“Gatekeepers” should do the following:

  • ensure that users have the right to unsubscribe from core platform services under similar conditions to subscription;
  • for the most important software (e.g., web browsers), not require this software by default upon installation of the operating system;
  • ensure the interoperability of their instant messaging services’ basic functionalities;
  • allow app developers fair access to the supplementary functionalities of smartphones (e.g., Near-Field Communication (NFC) chip);
  • give sellers access to their marketing or advertising performance data on the platform;
  • inform the European Commission of their acquisitions and mergers.

“Gatekeepers” should not do the following:

  • rank their own products or services higher than those of others (self-preferencing)’
  • reuse private data collected during a service for the purposes of another service;
  • establish unfair conditions for business users;
  • pre-install certain software applications ;
  • require app developers to use certain services (e.g., payment systems or identity providers) in order to be listed in app stores.


Under the new Act, the Commission will have powers to carry out market investigations concerning “gatekeepers” and sanction non-compliant behaviour. Companies that do not comply with the new rules can face fines of up to 10% of their total worldwide turnover in the preceding financial year and 20% in case of repeated infringements. Speaking in the European Parliament last week, the German Christian-democratic MEP, Andreas Schwab, who led the negotiations on behalf of the Parliament, indicated that for platforms subject to three non-compliance decisions in eight years, there could be the option of break-ups or a ban on acquiring other companies for a certain time.

As the lead enforcer of the new rules, the Commission will now have to begin staffing the relevant services that will be involved in the designation procedures, as well as preparing for the enforcement of the obligations. An advisory committee and a high-level group will be set up to support and facilitate the work of the Commission. Notably, if a platform has strong arguments against its designation as a “gatekeeper”, it can challenge the designation by means of a specific procedure that enables the Commission to check the validity of its case.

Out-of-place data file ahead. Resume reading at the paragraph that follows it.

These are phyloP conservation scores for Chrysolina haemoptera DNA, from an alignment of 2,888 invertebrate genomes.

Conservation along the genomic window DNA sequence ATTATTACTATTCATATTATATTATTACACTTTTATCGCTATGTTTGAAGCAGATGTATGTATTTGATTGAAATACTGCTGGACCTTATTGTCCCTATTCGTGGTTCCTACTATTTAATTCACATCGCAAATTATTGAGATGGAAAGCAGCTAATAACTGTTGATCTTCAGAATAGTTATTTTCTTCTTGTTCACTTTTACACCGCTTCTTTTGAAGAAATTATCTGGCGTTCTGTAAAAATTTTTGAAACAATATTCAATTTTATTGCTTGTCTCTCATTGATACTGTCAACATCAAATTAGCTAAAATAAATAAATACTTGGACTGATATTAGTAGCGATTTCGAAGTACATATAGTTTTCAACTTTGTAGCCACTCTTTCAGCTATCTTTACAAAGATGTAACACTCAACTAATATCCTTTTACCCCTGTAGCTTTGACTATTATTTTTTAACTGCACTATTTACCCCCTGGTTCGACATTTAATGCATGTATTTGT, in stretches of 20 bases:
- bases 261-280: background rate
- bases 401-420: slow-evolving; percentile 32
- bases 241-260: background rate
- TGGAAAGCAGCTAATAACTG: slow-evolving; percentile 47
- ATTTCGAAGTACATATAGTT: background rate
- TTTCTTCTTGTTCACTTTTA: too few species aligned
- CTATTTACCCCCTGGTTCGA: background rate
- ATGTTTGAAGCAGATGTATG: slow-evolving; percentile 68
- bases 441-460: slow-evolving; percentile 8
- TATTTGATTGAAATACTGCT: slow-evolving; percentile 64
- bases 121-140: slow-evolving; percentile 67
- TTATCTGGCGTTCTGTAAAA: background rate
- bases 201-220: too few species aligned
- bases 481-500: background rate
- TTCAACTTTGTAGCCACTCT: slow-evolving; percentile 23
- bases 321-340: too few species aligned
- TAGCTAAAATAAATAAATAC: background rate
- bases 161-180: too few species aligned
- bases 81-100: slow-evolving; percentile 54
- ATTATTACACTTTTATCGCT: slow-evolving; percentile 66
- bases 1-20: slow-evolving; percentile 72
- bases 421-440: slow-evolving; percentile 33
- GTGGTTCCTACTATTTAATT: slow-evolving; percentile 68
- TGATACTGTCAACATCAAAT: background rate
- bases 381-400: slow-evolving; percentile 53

Next steps

While a political agreement has been reached, there are still details to be worked out at a technical level. A consolidated text of the Act is expected to be available by 7 April and will be sent to political groups for consultation with a deadline of around 20 April. The aim is to have a final consolidated version sent for translation on 25 April.

Both the Council and the European Parliament will then have to formally approve the final text. The Parliament is expected to present the DMA for official endorsement during a plenary session either in July or September. Once officially adopted by the two co-legislators, the DMA will come into force 20 days after its publication in the EU Official Journal. According to Executive Vice President Vestager, this is most likely to take place in October 2022. The new rules will apply six months after this date.

  • European Parliament press release available here
  • Council press release available here
  • Commission press release available here

For further information contact Francine Cunningham